Sunday, March 16, 2014

Who knows best?



I'm in the middle of a modern medical battle with my eye doctor. Actually battle is way too strong a word. He is a very nice person who wants to do right by me, he sincerely does. He has been in practice for a long time in an office downtown where he sees patients who are chronically sleep deprived, stressed out, poorly fed. His patients sit for many hours a day in front of their computers, squinting at numbers and letters under fluorescent lights, enclosed in hermetically sealed cubicles, or in communal work spaces where they must fight distractions in order to stay focused. These people drive around a lot, they sit in front of their TVs at night. The way they use their eyes is radically different than the way I use mine.

When you're holding a hammer, everything looks like a nail - hence he is trying to change my prescription as he would for someone who suffers from eye strain. Even though I've spoken and written at length (and quite eloquently, may I say) about the differences between me and the people he usually sees, even though I have been vociferous about explaining that the glasses I have now are EXCELLENT, that I see perfectly through them at a distance, while reading, and when I'm on my computer, even so, he can't help but think my prescription can be improved. He even agreed with me that my prescription does not need improvement, except - well - he wants to improve it.

The glasses I wear now are scratched up (because my old eye doctor didn't automatically include scratch resistant coating for the lenses) and the frames are crusty. I've said to this new doctor, verbally and in writing, many more times than once, that I don't need a new prescription, what I need are new lenses and new frames. But he can't hear that. He can not take it in.

The first round with the new prescription was a disaster. I couldn't read, and through the new lenses, when I looked at a photo across the room, my eyes crossed. He admitted he had overcorrected and that the measurements for the progressives were off. He asked me to come back into the office to have measurements retaken. He promised to redo the lenses with something more akin to the old prescription, but he still wants to make changes.

My confidence in the new glasses is not sky high since I had to show his assistant that the machine she was using when taking measurements was upside down. But I'm open to what happens next. I can still see perfectly with my old glasses, except for the scratches. If it takes awhile and several attempts before the new glasses work, I'm ok with that. I'm curious to see what happens next.

It's hard to stand up to modern medicine. It's a challenge to be assertive, even for me, and I'm kind of an expert in that endeavor. Modern medicine depends on tests and numbers and charts. Even though according to the measurements, the new prescription was scientifically better, I couldn't see through the new lenses. My eyes and my vision are not something that can be totally accounted for by medical charts and standards. I could be insulted that this doc is unwilling to believe me, except I know it happens all the time. It's not personal.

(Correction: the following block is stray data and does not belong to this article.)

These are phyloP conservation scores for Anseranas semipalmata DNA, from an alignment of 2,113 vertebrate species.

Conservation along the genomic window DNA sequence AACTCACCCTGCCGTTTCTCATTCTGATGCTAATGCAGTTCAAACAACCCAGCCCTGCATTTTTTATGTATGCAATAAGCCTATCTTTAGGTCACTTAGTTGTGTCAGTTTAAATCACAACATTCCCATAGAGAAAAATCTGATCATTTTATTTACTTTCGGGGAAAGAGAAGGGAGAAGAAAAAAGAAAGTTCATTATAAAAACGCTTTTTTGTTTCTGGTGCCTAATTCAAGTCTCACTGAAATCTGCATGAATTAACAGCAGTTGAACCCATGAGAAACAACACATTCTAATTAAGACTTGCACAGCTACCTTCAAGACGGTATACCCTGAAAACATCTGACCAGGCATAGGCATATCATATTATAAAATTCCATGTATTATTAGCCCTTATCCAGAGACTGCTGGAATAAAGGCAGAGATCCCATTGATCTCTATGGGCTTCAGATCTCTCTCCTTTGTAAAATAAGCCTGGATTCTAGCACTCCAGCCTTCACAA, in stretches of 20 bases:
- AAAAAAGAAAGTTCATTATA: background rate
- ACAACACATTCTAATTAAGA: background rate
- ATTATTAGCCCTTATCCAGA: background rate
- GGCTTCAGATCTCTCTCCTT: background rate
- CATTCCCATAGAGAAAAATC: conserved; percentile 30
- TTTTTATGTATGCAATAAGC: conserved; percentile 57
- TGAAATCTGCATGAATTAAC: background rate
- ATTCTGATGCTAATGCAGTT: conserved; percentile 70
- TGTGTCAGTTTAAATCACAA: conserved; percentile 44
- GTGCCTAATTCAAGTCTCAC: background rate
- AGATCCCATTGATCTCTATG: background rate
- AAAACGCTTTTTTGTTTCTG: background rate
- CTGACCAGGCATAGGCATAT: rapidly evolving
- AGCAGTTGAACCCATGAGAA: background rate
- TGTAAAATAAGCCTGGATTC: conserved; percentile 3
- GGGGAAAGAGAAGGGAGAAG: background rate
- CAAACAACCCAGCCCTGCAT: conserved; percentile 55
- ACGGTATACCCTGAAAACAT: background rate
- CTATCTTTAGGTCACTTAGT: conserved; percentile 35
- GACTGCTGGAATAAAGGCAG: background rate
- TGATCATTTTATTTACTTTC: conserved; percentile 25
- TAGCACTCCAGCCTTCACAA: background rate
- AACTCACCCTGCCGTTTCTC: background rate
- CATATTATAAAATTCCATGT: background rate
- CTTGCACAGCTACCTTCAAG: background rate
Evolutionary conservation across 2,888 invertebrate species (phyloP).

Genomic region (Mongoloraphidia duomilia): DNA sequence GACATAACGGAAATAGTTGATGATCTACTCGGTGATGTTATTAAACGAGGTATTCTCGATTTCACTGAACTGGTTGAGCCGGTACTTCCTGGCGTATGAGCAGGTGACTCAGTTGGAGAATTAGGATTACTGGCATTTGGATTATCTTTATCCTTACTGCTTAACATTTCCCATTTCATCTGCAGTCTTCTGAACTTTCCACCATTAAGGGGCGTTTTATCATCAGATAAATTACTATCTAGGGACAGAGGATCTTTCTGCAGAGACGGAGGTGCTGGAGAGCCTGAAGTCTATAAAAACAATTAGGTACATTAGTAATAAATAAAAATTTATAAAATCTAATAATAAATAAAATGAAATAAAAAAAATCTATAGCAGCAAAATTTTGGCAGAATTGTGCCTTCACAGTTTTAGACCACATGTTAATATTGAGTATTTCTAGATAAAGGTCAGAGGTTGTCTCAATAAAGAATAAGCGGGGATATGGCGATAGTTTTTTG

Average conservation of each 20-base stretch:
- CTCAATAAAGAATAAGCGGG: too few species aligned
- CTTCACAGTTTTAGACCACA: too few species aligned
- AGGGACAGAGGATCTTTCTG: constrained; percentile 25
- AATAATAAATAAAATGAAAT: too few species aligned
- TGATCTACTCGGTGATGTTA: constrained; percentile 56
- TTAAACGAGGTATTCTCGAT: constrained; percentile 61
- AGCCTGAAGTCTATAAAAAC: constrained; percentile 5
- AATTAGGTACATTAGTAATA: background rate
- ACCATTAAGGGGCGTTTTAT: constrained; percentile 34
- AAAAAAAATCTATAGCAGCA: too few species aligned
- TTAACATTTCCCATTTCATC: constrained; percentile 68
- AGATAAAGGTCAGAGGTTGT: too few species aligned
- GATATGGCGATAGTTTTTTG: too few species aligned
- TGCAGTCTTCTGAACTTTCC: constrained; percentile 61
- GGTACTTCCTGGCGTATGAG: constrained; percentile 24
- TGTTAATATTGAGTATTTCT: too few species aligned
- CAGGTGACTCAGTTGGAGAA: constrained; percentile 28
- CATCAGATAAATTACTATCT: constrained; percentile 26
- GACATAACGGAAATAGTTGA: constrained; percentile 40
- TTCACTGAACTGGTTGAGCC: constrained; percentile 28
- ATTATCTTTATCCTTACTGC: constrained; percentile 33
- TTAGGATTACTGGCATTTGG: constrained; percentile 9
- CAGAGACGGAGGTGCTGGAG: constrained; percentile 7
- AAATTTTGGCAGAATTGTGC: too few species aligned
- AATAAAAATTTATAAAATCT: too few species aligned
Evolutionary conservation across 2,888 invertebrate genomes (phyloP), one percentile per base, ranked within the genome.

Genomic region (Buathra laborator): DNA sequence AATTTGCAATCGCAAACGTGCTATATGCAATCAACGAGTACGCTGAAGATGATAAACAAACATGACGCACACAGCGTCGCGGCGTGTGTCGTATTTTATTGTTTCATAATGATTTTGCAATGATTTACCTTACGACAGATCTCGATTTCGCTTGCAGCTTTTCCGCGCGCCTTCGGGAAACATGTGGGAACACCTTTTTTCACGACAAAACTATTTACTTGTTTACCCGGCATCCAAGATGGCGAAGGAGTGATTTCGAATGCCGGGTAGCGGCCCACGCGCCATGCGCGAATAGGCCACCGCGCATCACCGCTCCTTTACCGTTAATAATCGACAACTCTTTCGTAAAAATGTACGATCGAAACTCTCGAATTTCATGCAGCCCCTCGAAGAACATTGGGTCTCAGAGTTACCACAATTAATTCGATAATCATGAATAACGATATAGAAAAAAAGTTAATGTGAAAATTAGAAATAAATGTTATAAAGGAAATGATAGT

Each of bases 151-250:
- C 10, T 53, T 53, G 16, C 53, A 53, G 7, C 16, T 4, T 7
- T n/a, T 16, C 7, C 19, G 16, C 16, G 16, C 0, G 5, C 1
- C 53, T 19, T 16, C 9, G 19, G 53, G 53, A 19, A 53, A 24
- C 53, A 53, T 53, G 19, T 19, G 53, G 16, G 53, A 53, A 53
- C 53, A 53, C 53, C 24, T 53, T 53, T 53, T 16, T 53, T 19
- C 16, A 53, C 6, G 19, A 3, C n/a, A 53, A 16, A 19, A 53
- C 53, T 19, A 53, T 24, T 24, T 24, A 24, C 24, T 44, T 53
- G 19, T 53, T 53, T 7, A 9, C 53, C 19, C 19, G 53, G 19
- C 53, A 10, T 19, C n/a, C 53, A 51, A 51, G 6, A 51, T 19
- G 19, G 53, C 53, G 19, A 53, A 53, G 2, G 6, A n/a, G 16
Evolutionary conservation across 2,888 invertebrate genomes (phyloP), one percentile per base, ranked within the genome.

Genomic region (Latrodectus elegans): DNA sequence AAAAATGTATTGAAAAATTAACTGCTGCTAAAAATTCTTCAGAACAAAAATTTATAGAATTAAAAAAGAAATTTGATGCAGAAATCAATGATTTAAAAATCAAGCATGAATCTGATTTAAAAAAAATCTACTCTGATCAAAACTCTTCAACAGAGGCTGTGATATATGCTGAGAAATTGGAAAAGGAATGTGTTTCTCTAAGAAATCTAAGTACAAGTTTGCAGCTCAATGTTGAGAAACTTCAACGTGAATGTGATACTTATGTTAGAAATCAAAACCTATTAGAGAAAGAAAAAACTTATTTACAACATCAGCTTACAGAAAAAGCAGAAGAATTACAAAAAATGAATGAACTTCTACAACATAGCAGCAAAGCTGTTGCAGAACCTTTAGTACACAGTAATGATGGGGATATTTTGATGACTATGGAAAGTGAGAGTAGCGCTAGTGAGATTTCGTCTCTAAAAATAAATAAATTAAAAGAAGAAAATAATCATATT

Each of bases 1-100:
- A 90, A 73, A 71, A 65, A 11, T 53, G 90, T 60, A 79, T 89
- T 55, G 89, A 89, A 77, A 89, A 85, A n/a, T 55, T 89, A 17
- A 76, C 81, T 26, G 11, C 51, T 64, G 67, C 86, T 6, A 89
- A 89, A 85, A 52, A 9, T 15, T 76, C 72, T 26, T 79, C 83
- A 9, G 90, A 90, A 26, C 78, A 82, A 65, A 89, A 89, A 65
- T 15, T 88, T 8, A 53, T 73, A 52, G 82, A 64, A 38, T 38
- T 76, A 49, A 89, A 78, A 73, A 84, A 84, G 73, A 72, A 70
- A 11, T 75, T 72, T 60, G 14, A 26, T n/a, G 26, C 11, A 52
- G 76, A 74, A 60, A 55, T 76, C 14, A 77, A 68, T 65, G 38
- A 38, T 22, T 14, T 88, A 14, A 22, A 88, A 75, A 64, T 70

One problem is that within the realm of modern medicine, we are encouraged not to pay attention to sensations of any kind. We are told to accept what the doctors say and to follow their lead, because they know best. I have clients who feel like hell, but since all their test numbers are correct, the doctors tell them they are healthy. It is bizarre.

In many cases, doing exactly as the doc says, no matter how you feel, is the best course of action. I'm talking about people who swallow fistfuls of sensation killers such as ibuprofen, and try with all their might to ignore the needs of their miracle bodies - basic needs like sleep and good food, fresh air and relaxation, for instance. For people like that, modern medicine is important.

But for people like me who pay attention to every symptom and shift in the realm of the body/mind, modern medicine can be - at best - perplexing and at worst, utterly frustrating.

Who knows best what is going on in your body/mind? Have you ever thought about it? Well?

4 comments:

Janelle said...

i'm terrified of modern medicine....and doctors and hospitals....i avoid them. . inshallah. much love reya....x j

Reya Mellicker said...

Love "seeing" you here!

There are great reasons to seek modern medicine. If I broke an arm, I would not wait for it to heal or make an appointment with the acupuncturist (for instance). When I had pneumonia I thanked the gods for antibiotics.

It isn't my primary type of health care.

mockingbirdsatmidnight.com said...

I hear you. Trying to communicate with doctors is often like talking to a rock. But based on your story, it sounds like you need a new provider. My eyes are changing with age, and every time my progressives get changed to a new prescription, it's like a miracle.
Thanks for posting. I always enjoy them.
Maggie

Reya Mellicker said...

Mocking birds - this guy IS the new provider!